"In the beginning was the Word.
The thirteenth book in the Discworld series, small gods sees novice monk Brutha stumble across a tortoise who claims to be the god Brutha has dedicated his life to worshiping. This leads Brutha to question the authority of the church as he learns that much of the laws he was raised to follow were created by the church and not the god.
I loved this book. Not only did it continue in the great tradition of the Discworld series, presenting unique characters and spot on parodies of well known situations, but this one ramped up the satire well past eleven.
The church of Om has much to tell us about the way religion is organised, the priests are stern and close minded and the worshipers are left to blindly follow their leadership, as for the gods themselves, they are presented as pompous, vain, more interested in maintaining their image than the wellbeing of their worshipers.
Though, while the book pokes fun at religion and makes some valid criticisms of its hierarchy, it never goes so far as to actively condemn it. In fact, just as many jokes are made about Atheism as are made about religion, in a world like the Discworld, where gods most definitely exist, Atheists are portrayed as incredibly foolish people (and ones with a definite need to install lightning rods on their homes).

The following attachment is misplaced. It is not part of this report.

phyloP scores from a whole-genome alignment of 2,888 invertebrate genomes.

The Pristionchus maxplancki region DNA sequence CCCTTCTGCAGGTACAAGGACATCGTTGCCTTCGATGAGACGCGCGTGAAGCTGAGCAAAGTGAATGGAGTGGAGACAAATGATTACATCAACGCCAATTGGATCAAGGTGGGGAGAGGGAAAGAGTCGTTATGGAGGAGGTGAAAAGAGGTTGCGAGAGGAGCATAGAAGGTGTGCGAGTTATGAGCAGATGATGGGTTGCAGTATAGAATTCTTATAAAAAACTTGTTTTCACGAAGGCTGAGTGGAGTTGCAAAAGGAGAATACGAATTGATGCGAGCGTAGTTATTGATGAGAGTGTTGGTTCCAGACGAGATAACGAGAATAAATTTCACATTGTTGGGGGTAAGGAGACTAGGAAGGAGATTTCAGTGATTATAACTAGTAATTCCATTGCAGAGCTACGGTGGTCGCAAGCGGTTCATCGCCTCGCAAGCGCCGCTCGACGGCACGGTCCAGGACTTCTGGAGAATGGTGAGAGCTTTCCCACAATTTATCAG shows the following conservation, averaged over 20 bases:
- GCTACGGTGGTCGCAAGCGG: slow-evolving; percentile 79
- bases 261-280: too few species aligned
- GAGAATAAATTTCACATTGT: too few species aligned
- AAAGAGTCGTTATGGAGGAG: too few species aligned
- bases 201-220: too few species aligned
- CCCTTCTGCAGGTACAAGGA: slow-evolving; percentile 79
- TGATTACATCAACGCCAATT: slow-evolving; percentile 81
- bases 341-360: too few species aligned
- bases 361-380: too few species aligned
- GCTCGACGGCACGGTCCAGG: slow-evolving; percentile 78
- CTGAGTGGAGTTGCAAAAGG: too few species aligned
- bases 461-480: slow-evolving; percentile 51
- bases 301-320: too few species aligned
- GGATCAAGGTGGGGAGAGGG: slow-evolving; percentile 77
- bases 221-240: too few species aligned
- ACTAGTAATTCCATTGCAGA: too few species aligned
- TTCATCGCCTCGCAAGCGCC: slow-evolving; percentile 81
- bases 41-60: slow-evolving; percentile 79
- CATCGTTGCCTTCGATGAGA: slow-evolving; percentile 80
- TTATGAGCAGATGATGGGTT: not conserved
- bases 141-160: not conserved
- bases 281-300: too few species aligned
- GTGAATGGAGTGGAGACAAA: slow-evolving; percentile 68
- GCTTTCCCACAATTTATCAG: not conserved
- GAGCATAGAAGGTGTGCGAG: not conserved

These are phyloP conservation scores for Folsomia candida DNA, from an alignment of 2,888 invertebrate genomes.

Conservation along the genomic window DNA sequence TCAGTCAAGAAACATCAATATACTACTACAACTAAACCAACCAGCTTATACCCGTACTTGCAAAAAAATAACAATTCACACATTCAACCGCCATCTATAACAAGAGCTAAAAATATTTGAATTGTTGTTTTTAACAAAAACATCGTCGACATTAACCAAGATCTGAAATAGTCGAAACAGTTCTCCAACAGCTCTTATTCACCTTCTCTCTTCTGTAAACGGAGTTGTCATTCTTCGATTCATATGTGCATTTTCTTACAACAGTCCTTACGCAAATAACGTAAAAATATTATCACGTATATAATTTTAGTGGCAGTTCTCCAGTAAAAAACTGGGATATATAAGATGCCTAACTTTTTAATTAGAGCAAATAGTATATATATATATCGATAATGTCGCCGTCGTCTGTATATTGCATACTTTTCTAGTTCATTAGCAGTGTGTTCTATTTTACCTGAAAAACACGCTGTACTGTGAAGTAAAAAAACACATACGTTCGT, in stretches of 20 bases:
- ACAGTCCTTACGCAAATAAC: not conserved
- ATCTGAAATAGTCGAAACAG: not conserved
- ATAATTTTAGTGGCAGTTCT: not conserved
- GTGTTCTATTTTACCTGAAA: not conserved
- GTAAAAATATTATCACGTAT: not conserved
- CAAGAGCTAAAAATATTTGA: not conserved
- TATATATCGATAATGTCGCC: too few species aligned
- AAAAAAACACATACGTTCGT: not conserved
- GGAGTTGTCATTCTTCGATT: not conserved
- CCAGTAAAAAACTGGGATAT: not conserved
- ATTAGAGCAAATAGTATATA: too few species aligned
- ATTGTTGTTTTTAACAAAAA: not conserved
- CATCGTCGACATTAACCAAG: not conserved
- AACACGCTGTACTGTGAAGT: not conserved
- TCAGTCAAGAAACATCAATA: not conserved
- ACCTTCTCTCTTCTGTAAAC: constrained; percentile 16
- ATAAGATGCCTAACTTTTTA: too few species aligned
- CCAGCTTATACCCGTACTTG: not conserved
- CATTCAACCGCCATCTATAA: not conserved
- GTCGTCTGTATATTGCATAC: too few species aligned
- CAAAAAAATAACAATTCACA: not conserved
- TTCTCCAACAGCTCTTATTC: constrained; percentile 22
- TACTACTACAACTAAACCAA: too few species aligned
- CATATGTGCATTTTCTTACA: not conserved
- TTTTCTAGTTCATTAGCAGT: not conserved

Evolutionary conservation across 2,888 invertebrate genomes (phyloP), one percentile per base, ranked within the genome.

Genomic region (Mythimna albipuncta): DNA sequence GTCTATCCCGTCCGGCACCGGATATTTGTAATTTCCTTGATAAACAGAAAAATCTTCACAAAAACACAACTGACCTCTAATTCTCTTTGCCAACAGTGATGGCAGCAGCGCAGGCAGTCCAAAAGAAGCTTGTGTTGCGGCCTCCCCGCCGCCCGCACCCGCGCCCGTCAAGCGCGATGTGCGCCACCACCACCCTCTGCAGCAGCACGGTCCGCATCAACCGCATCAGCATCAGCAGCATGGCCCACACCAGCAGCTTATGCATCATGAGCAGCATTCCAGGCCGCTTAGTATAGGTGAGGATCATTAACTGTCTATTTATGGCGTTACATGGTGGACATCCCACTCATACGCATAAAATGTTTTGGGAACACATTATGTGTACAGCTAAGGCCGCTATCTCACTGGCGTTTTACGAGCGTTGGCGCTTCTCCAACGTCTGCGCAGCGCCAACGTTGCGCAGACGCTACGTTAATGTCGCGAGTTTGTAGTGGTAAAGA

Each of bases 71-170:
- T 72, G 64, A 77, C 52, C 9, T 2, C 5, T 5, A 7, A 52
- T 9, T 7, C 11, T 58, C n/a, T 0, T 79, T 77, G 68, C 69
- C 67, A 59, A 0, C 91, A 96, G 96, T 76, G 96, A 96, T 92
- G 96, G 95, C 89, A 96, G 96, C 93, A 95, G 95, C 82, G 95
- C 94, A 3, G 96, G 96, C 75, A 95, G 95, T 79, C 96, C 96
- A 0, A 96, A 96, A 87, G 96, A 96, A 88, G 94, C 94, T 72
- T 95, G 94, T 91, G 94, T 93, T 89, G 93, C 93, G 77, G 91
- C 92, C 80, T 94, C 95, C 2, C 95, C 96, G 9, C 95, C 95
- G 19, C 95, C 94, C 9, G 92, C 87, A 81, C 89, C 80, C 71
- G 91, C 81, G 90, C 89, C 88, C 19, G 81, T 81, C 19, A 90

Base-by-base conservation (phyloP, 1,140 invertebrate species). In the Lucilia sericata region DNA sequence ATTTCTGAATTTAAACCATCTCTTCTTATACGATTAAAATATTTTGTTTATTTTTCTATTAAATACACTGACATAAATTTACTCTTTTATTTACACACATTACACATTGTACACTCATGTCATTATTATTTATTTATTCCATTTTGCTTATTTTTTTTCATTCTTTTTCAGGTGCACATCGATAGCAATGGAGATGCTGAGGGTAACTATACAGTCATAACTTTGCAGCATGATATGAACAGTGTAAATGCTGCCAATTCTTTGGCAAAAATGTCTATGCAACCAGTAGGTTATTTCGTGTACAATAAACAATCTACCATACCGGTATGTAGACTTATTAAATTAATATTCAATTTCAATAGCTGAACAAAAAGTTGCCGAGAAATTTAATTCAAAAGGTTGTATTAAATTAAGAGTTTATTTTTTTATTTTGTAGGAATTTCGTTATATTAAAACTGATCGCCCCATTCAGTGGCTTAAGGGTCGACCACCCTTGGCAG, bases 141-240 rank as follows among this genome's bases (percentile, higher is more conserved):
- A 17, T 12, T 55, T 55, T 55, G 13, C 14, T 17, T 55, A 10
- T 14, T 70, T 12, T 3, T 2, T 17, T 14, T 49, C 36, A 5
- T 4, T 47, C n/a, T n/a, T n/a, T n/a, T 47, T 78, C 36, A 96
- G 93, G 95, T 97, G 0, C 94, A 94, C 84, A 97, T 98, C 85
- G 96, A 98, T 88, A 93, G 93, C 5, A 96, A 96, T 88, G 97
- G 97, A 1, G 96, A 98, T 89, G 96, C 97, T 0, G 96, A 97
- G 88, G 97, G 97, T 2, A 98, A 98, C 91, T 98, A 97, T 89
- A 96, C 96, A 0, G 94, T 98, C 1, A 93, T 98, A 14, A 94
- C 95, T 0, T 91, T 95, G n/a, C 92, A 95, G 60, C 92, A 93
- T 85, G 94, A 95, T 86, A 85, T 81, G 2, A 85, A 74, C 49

It’s also worth pointing out that while Brutha learns of philosophy and uses the philosophers teachings to question his faith, ultimately he never loses it, instead, combining the best elements of both and preaching tolerance.
Aside from the spot on satire there’s a lot going on in this book, the parodies of ancient Greece and their penchant for philosophy and statues was very amusing as were the scenes in the dessert with the mad hermit St Ungulant.
The book also gives us Vorbis, probably the most sinister villain the discworld series has given us. The head of the Quisition, he is responsible for the torture of those who have lost their faith. The scenes where he demands a boat captain murder a manatee to prove he doesn’t hold any superstitions outside the church of Om is genuinely chilling, it’s well worth purchasing the book for him alone.
Small Gods is a brilliantly thought out, well researched piece of writing. The characters are great, the jokes hilarious and serious points presented without sounding preachy. Whether you’re new to the series or an old hand, you’ll love it. Pick it up.